Our overall goal is to determine the long-term consequences of chronic HIV/HCV coinfection as a result of injection drug use (IDU) and the impact of HCV cure on the relationship of liver fibrosis and immune activation/ dysregulation in reproductively aging HIV-infected women. Liver disease with accelerated liver fibrosis is a major cause of death in HIV/HCV coinfected adults. Global immune activation may partly explain this accelerated liver fibrosis. With the advent of interferon-free direct-acting antiviral agents (DAA), a decrease in the burden of liver disease is expected. It is unknown if, after HCV cure, HIV-associated immune dysfunction impacts liver fibrosis or if residual liver injury affects immune recovery in reproductively aging HIV/HCV-coinfected women. Estrogen depletion is associated with increased immune dysfunction and metabolic disruptions, including visceral obesity, which could impact liver fibrosis. HCV infection has a major impact on immunopathogenesis of HIV and HCV disease. Our studies show that coinfected women with liver disease as compared to coinfected women without liver disease, have increased activated CD4+ T cells, and changes in immune regulatory and maturational pathways critical for immune homeostasis, including regulatory (Treg), senescent, effector memory and effector T cells. Coinfected women also have higher levels of transforming growth factor-? (TGF-?), an immunosuppressive cytokine critical for Treg differentiation and an important regulator of liver inflammation and fibrosis, as well as IL- 7, which promotes HIV persistence, stimulates HIV replication and HIV reservoirs, and promotes fibrogenesis, compared to HIV-monoinfected women. Our central hypotheses are that after HCV cure, HIV/HCV- coinfected women, who are aging, will have impaired liver fibrosis regression, because of HIV- associated immune dysregulation and increased risk of metabolic perturbations including hepatic steatosis (or fatty liver).
The specific aims are to: (1) Longitudinally examine the short and long-term effects of HIV and menopause on liver fibrosis after HCV cure in aging HIV/HCV-coinfected women and (2) Determine if liver fibrosis impacts immune activation and dysregulation after HCV cure in HIV/HCV-coinfected women. HCV- monoinfected, HIV-monoinfected and uninfected women will serve as controls. We plan to use medication, menopause, metabolic, and liver fibrosis data, and biorepository samples from the Women's Interagency HIV Study (WIHS), to accomplish our aims. State- of- the- art clinical and laboratory technologies will evaluate liver fibrosis and steatosis severity and gene-signature expression to elucidate pathways of immune activation and dysregulation assessed simultaneously with cellular phenotypic and soluble biomarkers. The WIHS provides a unique opportunity to tease out the complex contributions of HIV, HCV, liver injury and estrogen depletion on immunologic markers in women. The proposed studies will help us understand if estrogen depletion blunts recovery of liver injury after HCV cure and if residual liver injury affects HIV-associated immune activation/dysregulation. This will help inform strategies for prevention and treatment of liver fibrosis.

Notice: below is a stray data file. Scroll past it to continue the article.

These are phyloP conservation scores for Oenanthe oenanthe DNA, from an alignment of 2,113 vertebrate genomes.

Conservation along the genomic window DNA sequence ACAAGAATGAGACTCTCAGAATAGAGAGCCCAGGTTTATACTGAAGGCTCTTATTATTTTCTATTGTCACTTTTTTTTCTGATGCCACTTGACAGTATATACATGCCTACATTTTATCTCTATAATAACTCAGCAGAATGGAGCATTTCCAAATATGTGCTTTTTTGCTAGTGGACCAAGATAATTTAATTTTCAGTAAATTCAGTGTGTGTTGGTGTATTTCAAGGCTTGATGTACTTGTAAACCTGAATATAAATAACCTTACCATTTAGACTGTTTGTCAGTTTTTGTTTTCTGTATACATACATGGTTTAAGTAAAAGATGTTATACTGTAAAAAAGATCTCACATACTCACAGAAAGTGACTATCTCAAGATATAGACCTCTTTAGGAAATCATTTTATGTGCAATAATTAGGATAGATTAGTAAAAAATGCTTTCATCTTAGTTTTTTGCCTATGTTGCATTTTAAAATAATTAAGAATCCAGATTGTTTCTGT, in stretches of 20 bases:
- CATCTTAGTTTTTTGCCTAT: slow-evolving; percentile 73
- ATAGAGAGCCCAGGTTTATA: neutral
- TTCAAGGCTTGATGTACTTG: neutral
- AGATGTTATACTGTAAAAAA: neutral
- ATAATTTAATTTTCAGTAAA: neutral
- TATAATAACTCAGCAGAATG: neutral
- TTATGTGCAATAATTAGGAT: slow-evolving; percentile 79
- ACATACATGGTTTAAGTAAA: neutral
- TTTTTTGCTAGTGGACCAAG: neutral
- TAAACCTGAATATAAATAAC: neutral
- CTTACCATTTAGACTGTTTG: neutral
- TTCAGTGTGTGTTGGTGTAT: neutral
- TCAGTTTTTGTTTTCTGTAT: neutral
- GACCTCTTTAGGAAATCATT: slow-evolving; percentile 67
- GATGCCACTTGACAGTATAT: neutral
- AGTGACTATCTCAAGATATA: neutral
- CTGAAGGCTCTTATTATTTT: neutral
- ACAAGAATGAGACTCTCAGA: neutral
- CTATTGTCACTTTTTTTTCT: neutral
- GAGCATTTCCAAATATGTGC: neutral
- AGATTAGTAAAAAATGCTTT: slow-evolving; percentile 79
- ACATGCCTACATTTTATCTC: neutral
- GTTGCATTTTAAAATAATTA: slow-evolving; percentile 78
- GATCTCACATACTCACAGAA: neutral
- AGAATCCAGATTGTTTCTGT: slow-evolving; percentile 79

/Relevance: The advent of new medications to cure HCV infection and decrease the burden of liver disease has led to tremendous optimism about the potential to eradicate HCV. However, it is not known to what degree curing HCV infection will affect immune recovery in the setting of residual liver injury, especially in HIV-infected women with estrogen depletion of menopause. Our proposed studies will help us better understand if estrogen depletion blunts recovery of liver injury after HCV cure and if residual liver injury affects HIV- associated immune activation/dysregulation. This will help inform strategies for prevention and treatment of liver fibrosis.
|Sarkar, Monika; Dodge, Jennifer L; Greenblatt, Ruth M et al. (2017) Reproductive Aging and Hepatic Fibrosis Progression in Human Immunodeficiency Virus/Hepatitis C Virus-Coinfected Women. Clin Infect Dis 65:1695-1702|